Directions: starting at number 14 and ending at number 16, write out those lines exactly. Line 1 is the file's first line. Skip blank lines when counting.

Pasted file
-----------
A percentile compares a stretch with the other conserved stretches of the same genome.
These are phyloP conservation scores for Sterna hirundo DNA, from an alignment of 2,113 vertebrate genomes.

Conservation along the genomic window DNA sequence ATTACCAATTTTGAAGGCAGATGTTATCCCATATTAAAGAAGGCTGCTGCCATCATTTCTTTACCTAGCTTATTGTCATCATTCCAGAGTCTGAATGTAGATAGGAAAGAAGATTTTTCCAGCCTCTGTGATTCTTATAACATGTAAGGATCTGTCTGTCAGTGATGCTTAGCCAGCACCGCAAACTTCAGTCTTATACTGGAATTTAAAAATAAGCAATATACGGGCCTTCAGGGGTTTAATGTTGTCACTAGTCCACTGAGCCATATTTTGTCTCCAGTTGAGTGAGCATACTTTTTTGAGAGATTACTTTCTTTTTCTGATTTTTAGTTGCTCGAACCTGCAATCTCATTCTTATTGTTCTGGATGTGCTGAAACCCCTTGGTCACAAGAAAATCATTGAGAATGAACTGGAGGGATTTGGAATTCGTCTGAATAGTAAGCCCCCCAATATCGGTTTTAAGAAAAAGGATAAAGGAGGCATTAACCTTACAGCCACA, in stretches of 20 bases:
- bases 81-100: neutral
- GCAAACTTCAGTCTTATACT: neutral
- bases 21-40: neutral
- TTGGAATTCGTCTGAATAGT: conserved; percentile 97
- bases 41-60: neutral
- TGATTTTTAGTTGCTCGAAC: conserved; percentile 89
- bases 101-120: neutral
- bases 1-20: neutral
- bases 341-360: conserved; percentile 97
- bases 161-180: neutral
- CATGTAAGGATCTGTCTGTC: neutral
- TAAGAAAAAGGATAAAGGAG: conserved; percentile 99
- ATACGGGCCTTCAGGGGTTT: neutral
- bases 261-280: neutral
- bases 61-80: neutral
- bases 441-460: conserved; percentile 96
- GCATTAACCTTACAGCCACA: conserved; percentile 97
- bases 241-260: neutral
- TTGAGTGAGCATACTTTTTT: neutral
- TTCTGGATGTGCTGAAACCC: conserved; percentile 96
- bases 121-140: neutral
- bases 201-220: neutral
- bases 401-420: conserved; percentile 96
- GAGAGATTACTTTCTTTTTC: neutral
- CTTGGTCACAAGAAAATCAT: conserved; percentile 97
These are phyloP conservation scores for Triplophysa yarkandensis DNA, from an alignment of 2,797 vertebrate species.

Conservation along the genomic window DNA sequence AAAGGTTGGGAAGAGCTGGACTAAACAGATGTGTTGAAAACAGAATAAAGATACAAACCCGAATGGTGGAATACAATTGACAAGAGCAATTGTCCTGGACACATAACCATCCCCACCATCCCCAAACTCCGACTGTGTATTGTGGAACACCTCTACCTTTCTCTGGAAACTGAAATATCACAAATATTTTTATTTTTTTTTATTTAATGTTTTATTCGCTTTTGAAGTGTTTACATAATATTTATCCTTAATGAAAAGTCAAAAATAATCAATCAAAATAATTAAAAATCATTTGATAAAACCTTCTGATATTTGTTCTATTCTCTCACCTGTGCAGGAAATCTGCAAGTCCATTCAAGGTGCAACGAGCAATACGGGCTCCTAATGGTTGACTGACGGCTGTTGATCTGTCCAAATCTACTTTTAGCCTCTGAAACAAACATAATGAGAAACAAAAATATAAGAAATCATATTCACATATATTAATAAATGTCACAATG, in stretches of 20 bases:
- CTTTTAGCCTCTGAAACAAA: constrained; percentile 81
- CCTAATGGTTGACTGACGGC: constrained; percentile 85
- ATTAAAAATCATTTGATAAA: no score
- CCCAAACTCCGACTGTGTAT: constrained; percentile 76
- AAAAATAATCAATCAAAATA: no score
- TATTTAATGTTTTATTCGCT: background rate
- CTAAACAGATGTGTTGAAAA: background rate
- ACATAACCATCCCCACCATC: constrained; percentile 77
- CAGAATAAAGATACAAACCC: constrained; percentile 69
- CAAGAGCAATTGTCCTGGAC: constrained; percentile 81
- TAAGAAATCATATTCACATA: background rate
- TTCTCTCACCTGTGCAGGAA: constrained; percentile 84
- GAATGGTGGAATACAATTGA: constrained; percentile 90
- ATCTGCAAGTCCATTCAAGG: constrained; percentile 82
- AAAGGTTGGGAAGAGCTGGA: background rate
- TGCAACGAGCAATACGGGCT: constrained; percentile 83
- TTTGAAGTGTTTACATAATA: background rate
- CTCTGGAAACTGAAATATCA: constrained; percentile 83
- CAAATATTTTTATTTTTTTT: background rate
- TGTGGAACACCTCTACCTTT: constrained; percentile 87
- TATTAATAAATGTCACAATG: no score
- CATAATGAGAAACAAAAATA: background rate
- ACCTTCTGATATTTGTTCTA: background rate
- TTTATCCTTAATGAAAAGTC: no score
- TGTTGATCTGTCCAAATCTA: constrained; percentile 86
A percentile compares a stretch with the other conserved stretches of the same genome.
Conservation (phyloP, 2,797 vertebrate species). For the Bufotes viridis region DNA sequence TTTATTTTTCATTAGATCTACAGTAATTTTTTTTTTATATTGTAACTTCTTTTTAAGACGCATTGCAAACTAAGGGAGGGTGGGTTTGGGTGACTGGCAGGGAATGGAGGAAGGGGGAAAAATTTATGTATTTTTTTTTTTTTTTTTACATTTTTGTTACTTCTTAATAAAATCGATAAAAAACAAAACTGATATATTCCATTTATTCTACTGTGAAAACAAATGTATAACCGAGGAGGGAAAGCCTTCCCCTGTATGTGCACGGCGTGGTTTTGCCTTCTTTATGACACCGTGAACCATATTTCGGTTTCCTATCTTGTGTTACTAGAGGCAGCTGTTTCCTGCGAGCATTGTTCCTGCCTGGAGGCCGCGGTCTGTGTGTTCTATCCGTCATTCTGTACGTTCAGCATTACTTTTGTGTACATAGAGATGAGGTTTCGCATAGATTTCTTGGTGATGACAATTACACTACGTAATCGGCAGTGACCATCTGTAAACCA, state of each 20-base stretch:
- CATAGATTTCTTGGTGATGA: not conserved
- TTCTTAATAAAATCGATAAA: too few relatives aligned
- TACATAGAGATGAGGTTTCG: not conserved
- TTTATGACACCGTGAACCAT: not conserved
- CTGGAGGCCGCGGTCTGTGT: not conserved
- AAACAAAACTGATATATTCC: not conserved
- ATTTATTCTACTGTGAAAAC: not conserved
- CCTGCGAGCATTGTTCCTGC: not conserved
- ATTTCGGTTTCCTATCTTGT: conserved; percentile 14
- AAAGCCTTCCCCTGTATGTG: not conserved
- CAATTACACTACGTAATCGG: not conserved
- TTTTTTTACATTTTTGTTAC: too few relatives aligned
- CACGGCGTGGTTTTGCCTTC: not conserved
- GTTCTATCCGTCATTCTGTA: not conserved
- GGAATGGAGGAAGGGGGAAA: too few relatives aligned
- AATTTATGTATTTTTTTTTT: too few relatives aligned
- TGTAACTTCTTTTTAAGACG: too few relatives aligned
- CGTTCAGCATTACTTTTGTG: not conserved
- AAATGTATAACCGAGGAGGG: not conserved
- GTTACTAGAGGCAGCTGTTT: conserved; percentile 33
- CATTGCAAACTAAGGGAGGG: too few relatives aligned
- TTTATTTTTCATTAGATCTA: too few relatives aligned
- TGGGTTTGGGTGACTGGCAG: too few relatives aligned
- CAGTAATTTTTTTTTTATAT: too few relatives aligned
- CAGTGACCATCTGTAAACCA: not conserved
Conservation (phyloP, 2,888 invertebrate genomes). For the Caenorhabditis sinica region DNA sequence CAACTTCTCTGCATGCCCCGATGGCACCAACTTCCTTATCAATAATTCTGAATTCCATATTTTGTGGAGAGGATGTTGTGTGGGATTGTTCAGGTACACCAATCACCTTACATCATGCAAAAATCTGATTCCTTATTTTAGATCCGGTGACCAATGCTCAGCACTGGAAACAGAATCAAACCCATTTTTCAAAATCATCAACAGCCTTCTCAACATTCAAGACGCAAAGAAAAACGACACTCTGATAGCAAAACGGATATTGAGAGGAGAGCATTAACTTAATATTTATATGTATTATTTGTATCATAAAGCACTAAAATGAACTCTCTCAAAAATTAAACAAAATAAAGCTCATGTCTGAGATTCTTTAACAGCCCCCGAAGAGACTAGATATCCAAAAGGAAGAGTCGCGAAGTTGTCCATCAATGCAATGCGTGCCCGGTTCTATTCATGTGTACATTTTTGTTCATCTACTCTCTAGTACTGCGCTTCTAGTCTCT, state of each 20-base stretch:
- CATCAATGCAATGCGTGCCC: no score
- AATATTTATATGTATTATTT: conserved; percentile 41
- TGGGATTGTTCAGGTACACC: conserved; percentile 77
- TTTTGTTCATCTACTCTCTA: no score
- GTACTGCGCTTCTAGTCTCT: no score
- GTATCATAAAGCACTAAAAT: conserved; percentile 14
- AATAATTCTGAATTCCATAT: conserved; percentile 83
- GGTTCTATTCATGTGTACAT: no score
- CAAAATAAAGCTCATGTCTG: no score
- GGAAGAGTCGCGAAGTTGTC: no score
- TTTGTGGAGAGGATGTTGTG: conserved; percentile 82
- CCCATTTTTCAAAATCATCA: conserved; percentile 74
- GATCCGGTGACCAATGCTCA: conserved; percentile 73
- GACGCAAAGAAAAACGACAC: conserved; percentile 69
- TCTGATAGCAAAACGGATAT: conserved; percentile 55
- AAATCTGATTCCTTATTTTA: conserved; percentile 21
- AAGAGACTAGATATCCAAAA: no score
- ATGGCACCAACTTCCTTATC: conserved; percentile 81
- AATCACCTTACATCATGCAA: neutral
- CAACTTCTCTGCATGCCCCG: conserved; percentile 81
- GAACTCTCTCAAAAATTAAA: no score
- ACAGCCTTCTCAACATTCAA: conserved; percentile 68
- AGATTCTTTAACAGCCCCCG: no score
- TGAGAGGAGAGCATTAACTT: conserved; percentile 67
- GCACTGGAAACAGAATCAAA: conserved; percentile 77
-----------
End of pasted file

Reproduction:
- CATGTAAGGATCTGTCTGTC: neutral
- TAAGAAAAAGGATAAAGGAG: conserved; percentile 99
- ATACGGGCCTTCAGGGGTTT: neutral